Ian Fleming: The Man With the Golden Gun

16 Tasks of the Festive Season: Square 14 – Dies Natalis Solis Invicti

Brief Rendezvous with Mr. Bond

 

In the discussions inspired by Broken Tune’s reads of Hugh Fraser’s Rina Walker books a comparison with Ian Fleming’s James Bond novels came up — I thought before I embark on Fraser’s novels myself (if I do) I ought to at least briefly dip into Fleming’s, though going by appearances it strikes me that there is probably a case to be made that the better comparison piece would be the Bond movies, not the actual novels.

Anyway, I’m not planning to embark on a run-through of the entire Bond canon — I have no doubt that there is plenty of sameness both in the approach and the storylines (not to mention racial and sexist stereotypes), so if I’d done that instead of short-cutting to this, the last novel of the original Bond series, I’d probably be worn out and bored to tears at this point. Not having done that, I could actually enjoy the story as a thriller, not to be taken too seriously (and not looking too closely at the obvious plot holes, most notably the question why Bond, having run into his quarry in a Jamaican brothel fairly early on, doesn’t take him out immediately — he has NO sort of watching or investigating brief, after all; he’s supposed to kill the man outright.  Or, for that matter, why Scaramaga, circumspect arch-villain that he is, would ever decide to take on a man about whom he knows nothing whatsoever as a temporary security guard.  But then, of course, we wouldn’t have the pleasure of visiting that hotel, meeting the scoundrel’s latest business associates, and embarking on that luxury train ride out into the country …).

My enjoyment of this book was immeasurably enhanced by having it read to me by Kenneth Branagh — he is one of those people to whom I’d listen reciting the phone book, and quite frankly the fact that he was reading this book was one of the reasons why I picked it for my brief dip into 007 waters in the first place.  Without Mr. Branagh’s narration, this would have been somewhere in the 3 or 3 1/2 star range — but he managed to add a whole different level to it, and for this he earns the whole package a healthy racking up of its star rating.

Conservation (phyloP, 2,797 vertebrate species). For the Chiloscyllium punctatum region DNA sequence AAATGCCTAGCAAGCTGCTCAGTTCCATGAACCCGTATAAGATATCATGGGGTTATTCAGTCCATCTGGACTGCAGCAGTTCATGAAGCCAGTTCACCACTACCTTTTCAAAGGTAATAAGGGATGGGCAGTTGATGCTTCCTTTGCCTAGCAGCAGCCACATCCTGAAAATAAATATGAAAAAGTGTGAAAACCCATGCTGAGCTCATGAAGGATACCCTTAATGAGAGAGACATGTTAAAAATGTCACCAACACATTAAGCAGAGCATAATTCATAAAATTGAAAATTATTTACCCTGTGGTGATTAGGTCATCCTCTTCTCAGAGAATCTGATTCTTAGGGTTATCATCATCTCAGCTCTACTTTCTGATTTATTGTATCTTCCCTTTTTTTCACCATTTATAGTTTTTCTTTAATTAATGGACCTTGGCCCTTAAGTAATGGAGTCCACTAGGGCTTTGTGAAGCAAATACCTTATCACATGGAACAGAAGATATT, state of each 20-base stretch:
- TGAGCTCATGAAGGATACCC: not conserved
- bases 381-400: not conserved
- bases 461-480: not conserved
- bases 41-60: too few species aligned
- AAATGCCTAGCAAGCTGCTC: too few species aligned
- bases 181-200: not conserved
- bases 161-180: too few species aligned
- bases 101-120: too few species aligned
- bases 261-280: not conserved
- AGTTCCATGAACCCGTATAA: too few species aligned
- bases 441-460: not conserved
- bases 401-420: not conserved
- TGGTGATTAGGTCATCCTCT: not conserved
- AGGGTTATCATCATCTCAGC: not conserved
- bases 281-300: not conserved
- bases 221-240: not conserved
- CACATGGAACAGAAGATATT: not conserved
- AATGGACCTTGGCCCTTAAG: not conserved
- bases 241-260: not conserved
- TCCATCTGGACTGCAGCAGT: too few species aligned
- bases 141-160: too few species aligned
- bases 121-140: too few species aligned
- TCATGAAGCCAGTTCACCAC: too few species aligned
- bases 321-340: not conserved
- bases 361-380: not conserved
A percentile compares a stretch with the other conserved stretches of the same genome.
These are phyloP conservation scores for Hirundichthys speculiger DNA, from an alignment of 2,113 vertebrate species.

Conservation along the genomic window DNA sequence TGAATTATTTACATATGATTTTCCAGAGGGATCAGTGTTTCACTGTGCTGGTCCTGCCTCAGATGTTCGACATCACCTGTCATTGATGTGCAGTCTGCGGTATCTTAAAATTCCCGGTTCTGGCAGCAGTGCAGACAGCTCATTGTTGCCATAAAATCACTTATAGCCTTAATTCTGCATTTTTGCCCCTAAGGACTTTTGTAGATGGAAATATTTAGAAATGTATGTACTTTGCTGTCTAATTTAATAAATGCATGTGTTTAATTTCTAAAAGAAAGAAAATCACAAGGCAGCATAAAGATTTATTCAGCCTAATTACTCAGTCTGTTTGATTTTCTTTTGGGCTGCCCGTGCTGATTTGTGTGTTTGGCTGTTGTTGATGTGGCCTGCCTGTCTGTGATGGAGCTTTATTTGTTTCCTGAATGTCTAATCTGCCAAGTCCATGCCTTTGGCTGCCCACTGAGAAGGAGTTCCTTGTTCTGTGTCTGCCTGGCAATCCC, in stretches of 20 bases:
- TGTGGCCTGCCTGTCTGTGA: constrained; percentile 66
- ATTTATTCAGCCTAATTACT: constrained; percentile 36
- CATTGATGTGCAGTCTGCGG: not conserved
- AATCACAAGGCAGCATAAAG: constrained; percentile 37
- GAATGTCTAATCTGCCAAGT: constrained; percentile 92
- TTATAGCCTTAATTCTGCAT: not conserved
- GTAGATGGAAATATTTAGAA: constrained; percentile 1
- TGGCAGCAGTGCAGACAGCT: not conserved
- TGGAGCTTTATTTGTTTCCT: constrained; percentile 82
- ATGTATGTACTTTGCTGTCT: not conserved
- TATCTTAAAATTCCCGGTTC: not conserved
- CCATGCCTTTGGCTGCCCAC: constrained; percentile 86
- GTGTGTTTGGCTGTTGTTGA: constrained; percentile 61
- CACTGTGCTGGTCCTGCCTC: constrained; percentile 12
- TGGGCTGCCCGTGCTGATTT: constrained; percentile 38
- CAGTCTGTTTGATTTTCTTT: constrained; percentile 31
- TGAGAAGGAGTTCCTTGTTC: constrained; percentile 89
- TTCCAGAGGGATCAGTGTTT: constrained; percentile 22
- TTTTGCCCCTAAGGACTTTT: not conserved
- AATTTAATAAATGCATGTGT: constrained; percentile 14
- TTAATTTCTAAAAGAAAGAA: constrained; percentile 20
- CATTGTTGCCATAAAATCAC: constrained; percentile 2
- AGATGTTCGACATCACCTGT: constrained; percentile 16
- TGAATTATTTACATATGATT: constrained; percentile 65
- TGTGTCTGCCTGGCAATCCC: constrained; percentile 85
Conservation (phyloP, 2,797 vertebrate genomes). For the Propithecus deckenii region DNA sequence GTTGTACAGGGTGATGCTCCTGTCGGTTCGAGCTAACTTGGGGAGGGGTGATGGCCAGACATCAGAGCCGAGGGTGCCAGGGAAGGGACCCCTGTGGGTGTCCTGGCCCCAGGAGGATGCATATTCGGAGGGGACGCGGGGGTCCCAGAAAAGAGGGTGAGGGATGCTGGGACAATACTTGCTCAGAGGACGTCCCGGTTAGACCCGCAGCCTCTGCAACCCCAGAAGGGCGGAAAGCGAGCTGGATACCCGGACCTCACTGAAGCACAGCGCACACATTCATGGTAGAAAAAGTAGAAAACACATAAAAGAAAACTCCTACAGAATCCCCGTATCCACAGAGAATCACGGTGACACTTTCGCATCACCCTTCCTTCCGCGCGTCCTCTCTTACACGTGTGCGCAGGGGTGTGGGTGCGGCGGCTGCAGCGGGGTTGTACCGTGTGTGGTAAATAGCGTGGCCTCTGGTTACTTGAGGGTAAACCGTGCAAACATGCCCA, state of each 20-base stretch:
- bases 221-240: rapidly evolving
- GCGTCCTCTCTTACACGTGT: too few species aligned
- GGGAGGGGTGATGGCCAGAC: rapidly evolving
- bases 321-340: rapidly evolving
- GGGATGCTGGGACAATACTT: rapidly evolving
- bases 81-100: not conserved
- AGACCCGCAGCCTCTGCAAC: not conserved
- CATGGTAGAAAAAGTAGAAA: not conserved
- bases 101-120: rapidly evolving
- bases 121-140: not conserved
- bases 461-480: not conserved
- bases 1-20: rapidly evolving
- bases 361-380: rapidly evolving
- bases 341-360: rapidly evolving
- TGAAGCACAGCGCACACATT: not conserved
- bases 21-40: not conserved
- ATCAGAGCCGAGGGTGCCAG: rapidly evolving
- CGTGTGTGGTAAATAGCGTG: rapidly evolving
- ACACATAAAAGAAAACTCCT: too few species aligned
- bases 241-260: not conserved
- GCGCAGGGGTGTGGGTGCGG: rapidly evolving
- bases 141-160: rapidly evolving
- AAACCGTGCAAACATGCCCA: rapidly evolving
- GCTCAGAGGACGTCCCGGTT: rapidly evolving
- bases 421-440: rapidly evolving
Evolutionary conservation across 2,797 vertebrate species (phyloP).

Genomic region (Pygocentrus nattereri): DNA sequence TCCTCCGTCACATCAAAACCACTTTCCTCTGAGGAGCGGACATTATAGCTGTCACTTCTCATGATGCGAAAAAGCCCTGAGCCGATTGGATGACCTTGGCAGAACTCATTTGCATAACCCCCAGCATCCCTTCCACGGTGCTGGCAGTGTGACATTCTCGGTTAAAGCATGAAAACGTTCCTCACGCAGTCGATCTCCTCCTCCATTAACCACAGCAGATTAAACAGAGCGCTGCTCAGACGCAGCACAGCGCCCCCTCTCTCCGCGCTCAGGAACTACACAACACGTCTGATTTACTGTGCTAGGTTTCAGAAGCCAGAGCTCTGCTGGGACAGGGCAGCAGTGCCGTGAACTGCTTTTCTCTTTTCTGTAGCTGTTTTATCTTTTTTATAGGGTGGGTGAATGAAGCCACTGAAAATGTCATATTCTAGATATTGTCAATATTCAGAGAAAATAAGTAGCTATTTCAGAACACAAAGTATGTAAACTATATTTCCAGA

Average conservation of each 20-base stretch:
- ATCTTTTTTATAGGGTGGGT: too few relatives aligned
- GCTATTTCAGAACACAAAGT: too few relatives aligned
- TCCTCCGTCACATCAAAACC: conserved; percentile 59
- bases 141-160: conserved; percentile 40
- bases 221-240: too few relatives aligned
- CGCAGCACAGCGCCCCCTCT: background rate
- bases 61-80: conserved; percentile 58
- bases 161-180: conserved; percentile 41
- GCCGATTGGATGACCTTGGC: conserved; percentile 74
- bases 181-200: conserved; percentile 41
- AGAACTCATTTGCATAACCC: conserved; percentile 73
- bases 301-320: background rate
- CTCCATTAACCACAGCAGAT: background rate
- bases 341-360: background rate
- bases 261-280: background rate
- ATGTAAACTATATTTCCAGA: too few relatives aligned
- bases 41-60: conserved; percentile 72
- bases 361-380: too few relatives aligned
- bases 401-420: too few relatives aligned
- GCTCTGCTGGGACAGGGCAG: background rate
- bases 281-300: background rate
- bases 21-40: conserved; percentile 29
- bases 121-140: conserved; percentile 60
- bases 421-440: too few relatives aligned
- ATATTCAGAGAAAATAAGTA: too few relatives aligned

Since the bulk of the story takes place in swelteringly hot and sunny Jamaica, I also got to complete my read for square 14 of the 16 Festive Tasks that way — Dies Natalis Solis Invicti.

 

Original post:
ThemisAthena.booklikes.com/post/1618519/16-tasks-of-the-festive-season-square-14-dies-natalis-solis-invicti-brief-rendezvous-with-mr-bond

0 thoughts on “Ian Fleming: The Man With the Golden Gun

    1. He is one heck of a narrator (well, and actor, obviously). — Are you going to watch the new „Orient Express“? For all his versatility, that‘s one role I‘m skeptical about… he just doesn‘t have the right body for Poirot IMHO.

      1. Somehow I totally missed your comment. Apologies and in case the answer is still relevant: I watched it and enjoyed it. It never felt like he was trying to imitate any of the previous Poirots, he found his own way to tell the story and interpret the character and so I could just watch it without getting too caught up in comparing him to any other version (or my own image of him). If that makes sense XD

    1. I really enjoyed it but it didn’t change too much of the original story. Most were small changes to the biographies of the characters (e.g. because Penelope Cruz would not have been the most convincing Swedish missionary :D). And yes they also added an unnecessary action-scene at the end and a rather drawn-out (but amusing) intro but that didn’t bother me too much.
      And it simply looks gorgeous. Not just the costumes/scenery. Pretty much every frame made me go ‘This would make a beautiful painting’

      1. Oh, I believe that it *looks* gorgeous, sight unseen! But.why hire Cruz if she didn‘t match the character profile as actually written? Hmmm — still not sure about this.

        1. You might not enjoy the movie then 😀 I don’t mind these changes as long as the plot-important bits stay the same (e.g. the countess is still Russian so the part with the handkerchief still works). But if those changes annoy you, the whole movie might not be for you since there were quite a few of these small changes.

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